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Slow Horses (Slough House) Paperback – March 11, 2014
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Frequently bought together
"It's just great fun."
—NPR, Morning Edition
“A funny, stylish, satirical, gripping story . . . Memorably seedy characters, sharp dialogue, complex plot. I’m hooked.”
“This is blackly funny, tense and worryingly plausible. The most enjoyable British spy novel in years.”
—Mail on Sunday, Five-star Review
"[A] deliciously sleazy and sophisticated spy thriller."
—The Irish Times
"These are terrific novels. The writing is very good. The sense of humour is there, and there's a certain amount of skepticism as well, which keeps you wanting to read."
—J.D. Singh, CBC's The Next Chapter
"Subtle, detailed and utterly convincing."
—The Crime Review (UK)
“Slow Horses is a fine thriller . . . it’s also a wonderfully funny, farcical, deeply cynical skewering of politics, bureaucrats, turf wars, and the Great Game.”
Praise for Mick Herron
"Mick Herron never tells a suspense story in the expected way . . . In Herron's book, there is no hiding under the desk."
—The New York Times Book Review
"The sharpest spy fiction since John Le Carré."
—NPR's Fresh Air
"Stylish and engaging."
—The Washington Post
"[A] masterful thriller . . . The intricate plot, coupled with Herron's breezy writing style, results in superior entertainment that makes most other novels of suspense appear dull and slow-witted by comparison."
—Publishers Weekly, Starred Review
"Like a good movie . . . grabs the reader from the first page."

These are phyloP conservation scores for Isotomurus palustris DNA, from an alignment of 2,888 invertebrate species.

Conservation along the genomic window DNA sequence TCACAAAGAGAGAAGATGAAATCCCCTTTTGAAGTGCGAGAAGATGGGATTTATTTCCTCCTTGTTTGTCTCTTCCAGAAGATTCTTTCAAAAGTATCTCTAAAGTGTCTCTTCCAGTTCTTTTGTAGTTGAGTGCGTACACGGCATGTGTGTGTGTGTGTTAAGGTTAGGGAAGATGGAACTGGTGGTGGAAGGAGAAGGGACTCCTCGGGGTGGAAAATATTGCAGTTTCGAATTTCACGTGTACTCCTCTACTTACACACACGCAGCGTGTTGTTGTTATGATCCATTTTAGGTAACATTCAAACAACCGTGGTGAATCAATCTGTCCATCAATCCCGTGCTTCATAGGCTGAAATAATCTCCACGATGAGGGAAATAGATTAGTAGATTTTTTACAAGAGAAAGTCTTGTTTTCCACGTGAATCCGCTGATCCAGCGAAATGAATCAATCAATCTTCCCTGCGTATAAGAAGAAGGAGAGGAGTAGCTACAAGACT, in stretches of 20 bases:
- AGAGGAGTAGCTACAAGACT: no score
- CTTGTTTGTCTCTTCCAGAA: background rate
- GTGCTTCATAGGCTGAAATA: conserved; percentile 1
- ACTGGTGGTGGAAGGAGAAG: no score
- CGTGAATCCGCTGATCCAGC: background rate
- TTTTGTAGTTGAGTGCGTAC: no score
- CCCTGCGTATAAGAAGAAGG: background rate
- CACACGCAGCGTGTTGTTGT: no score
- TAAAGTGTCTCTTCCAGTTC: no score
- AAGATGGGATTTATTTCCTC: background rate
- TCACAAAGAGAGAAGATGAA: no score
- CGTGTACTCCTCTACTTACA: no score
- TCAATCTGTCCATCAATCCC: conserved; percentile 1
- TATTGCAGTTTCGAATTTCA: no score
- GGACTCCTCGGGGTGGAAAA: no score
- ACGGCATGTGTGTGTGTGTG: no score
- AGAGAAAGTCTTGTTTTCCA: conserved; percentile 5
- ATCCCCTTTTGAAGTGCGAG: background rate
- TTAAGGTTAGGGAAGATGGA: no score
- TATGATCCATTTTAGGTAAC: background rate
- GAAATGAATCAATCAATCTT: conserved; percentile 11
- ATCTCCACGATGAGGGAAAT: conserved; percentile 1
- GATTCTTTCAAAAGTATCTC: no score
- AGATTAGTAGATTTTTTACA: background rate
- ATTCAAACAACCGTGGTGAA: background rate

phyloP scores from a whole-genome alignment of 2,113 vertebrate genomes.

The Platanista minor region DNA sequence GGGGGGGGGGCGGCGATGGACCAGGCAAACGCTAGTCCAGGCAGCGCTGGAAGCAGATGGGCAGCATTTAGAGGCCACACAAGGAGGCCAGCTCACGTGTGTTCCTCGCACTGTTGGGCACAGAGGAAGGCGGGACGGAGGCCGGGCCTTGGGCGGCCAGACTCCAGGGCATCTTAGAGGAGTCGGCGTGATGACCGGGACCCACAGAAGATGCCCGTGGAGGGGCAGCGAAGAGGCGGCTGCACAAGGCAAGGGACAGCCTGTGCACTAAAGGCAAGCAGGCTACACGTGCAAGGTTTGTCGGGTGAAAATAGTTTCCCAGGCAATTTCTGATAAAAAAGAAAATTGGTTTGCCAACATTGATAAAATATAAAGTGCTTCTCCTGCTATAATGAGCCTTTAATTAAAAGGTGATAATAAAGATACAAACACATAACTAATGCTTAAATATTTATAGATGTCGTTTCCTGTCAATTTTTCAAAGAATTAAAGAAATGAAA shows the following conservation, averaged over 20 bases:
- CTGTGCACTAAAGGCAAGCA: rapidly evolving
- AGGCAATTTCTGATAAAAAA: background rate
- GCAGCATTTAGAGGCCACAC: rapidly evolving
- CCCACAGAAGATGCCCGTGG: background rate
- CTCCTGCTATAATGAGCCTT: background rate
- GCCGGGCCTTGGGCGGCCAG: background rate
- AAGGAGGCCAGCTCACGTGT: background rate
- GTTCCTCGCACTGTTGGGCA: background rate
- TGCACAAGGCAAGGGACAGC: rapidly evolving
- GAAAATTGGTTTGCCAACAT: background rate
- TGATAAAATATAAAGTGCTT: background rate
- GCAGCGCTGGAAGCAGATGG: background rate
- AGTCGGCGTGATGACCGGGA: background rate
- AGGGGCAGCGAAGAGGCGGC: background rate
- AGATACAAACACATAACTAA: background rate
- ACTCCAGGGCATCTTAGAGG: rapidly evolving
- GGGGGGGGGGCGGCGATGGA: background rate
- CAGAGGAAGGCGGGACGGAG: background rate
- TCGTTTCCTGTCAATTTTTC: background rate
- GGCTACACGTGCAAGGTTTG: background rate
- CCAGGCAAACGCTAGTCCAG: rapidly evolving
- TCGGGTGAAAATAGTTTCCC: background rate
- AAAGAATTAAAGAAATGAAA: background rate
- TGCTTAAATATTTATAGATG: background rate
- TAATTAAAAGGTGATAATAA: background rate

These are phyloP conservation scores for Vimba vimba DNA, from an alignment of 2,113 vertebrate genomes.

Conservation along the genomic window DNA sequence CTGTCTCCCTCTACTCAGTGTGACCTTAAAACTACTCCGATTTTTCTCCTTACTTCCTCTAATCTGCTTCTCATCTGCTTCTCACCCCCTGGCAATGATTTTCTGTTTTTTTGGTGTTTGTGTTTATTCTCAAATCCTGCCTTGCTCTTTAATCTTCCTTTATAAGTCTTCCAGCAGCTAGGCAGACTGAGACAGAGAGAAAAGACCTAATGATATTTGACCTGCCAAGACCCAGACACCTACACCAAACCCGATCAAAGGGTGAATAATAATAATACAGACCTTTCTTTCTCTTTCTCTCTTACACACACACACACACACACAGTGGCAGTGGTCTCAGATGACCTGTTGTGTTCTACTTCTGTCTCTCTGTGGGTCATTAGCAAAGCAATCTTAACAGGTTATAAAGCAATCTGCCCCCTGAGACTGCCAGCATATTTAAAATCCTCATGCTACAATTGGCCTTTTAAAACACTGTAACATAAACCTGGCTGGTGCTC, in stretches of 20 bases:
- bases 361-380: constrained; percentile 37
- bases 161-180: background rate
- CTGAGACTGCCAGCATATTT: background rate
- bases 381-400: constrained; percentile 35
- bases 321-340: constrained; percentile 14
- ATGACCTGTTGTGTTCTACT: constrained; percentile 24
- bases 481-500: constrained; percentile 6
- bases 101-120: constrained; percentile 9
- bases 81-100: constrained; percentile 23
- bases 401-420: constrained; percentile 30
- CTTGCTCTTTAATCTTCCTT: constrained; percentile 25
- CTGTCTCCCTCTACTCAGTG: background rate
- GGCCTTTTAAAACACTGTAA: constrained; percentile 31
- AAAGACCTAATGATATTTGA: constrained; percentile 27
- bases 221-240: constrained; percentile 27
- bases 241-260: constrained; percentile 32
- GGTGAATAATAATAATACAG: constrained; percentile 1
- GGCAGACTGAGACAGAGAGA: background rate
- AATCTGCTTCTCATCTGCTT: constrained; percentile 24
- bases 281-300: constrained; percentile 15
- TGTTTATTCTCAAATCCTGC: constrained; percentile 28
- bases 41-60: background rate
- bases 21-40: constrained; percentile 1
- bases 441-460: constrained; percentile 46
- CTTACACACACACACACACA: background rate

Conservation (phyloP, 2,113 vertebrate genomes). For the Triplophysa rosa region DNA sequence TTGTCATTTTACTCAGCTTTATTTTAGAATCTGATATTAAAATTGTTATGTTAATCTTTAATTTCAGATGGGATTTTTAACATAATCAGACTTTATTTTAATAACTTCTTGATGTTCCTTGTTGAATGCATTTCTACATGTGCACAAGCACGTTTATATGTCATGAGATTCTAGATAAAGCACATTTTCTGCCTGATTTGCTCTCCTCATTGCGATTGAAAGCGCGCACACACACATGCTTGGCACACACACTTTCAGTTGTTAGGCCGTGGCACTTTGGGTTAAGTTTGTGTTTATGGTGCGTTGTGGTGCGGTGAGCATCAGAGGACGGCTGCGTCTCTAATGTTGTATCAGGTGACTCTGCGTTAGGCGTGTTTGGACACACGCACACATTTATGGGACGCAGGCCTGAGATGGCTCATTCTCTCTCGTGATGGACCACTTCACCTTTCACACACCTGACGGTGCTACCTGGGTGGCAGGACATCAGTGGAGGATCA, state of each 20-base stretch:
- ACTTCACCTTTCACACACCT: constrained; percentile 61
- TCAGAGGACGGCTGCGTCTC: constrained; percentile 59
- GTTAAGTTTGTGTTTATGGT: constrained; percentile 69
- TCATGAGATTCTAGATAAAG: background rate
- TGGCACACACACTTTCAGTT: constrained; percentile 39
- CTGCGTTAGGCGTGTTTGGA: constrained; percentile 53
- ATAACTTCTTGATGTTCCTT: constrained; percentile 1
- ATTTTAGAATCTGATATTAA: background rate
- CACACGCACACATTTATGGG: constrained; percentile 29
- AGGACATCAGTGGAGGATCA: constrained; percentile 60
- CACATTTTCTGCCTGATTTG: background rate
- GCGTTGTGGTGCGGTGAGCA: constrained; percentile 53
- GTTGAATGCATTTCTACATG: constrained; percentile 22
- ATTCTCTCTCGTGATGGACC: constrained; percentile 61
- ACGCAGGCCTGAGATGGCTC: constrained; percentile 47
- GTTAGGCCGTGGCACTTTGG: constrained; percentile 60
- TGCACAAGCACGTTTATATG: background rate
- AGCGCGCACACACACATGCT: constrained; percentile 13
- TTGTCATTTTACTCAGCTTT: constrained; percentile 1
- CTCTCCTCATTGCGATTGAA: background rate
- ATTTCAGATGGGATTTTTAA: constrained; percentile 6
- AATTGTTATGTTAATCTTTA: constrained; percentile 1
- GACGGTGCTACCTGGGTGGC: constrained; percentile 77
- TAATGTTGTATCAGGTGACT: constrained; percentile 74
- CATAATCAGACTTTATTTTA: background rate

—Booklist, Starred Review
About the Author
- Publisher : Soho Crime; First Edition (March 11, 2014)
- Language : English
- Paperback : 329 pages
- ISBN-10 : 1616954167
- ISBN-13 : 978-1616954161
- Item Weight : 10.4 ounces
- Dimensions : 5 x 0.91 x 7.48 inches
- Best Sellers Rank: #1,972 in Books (See Top 100 in Books)
- Customer Reviews:
Top reviews from the United States
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I also grow tired very quickly of books that over-describe every detail about every room, eveyone's clothes, and every single scene. This book was spot on in the way you learned about the atmosphere and each character.... selecting unique points about them that let your imagination fill in the rest of their stories. The writing definitely was British, but just enough to feel the authenticity of you being in Britian hearing the locals around you. As the pace and action picked up, it always stayed believeable and made sense for the characters and their roles.
One note. It definitely helped to read this particular book on my Kindle, because there were many characters introduced along the way, who would then pop up again later. And I definitely used the X-ray feature to jog my memory about the initial intro of them. It's not essential to have, but I enjoyed being reminded of how each character was introduced, because it was usually by way of an interesting tidbit about them or just in passing with a descriptor that caught my attention. So I definitely will continue reading the series and glad it is one. I was left very curious about how things would continue to go with each of the characters in future books. And I don't think it's going to be a typical cookie-cutter series where each book has Hero A confronted with a case to solve and manages it in the nick of time with the help of trusty Sidekick B. Cant wait for more.